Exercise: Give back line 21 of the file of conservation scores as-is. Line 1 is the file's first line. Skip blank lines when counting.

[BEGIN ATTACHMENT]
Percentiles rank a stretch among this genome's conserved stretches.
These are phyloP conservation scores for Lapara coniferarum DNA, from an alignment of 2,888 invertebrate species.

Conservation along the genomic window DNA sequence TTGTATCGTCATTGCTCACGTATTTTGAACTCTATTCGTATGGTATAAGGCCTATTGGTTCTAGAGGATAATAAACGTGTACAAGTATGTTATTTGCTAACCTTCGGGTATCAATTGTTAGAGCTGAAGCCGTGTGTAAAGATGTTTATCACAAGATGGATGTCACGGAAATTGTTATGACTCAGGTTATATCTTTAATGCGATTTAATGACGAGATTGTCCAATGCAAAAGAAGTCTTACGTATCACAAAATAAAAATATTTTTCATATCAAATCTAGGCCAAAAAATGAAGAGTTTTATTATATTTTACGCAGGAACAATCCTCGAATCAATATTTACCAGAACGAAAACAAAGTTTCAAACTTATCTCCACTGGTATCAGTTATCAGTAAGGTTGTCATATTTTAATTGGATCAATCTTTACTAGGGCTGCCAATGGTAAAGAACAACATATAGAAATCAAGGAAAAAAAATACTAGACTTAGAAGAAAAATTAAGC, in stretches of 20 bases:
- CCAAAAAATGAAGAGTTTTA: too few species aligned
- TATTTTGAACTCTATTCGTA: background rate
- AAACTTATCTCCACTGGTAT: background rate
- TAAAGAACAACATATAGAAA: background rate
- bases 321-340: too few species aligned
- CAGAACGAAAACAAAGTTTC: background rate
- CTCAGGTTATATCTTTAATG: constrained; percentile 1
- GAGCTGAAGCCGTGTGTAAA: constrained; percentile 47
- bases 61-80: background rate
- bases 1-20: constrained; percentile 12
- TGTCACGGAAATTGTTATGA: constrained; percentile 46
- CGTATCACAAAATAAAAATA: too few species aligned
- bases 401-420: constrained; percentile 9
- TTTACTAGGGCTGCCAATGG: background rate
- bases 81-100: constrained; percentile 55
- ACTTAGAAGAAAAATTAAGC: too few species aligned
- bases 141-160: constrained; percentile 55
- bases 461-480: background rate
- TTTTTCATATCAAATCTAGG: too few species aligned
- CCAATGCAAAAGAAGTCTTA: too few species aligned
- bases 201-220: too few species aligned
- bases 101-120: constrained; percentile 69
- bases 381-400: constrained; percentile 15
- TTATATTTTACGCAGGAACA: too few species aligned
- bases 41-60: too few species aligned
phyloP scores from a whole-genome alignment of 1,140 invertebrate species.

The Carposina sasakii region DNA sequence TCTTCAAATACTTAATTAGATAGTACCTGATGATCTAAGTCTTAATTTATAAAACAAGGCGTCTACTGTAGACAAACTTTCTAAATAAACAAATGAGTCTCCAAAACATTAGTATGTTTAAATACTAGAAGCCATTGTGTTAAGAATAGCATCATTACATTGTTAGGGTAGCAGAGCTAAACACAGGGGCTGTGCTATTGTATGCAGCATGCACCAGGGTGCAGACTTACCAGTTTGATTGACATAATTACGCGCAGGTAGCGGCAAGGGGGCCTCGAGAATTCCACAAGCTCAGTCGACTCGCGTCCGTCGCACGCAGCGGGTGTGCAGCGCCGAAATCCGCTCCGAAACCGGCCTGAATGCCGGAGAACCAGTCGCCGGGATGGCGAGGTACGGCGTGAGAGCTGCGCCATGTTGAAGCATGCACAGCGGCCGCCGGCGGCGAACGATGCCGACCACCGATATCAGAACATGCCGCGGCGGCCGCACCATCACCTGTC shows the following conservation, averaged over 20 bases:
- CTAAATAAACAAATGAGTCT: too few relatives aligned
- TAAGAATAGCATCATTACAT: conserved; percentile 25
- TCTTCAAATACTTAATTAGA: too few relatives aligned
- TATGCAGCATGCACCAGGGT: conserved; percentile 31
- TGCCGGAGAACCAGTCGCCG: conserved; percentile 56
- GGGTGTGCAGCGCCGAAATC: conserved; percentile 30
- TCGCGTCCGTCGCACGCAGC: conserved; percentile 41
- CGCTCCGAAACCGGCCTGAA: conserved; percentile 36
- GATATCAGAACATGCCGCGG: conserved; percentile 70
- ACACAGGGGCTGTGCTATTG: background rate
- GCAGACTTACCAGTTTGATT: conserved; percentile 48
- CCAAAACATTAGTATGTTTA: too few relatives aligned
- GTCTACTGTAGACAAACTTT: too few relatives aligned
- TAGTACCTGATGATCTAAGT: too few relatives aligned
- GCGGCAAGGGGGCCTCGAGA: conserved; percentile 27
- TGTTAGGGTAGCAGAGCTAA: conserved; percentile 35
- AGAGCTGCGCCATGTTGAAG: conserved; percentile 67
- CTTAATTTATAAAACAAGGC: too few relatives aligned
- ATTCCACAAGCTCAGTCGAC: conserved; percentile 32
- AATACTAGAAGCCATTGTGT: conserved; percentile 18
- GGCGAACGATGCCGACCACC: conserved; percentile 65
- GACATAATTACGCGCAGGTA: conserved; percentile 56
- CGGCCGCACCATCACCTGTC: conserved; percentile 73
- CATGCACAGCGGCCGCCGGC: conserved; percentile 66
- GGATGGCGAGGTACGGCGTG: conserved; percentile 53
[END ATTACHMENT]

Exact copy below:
- bases 461-480: background rate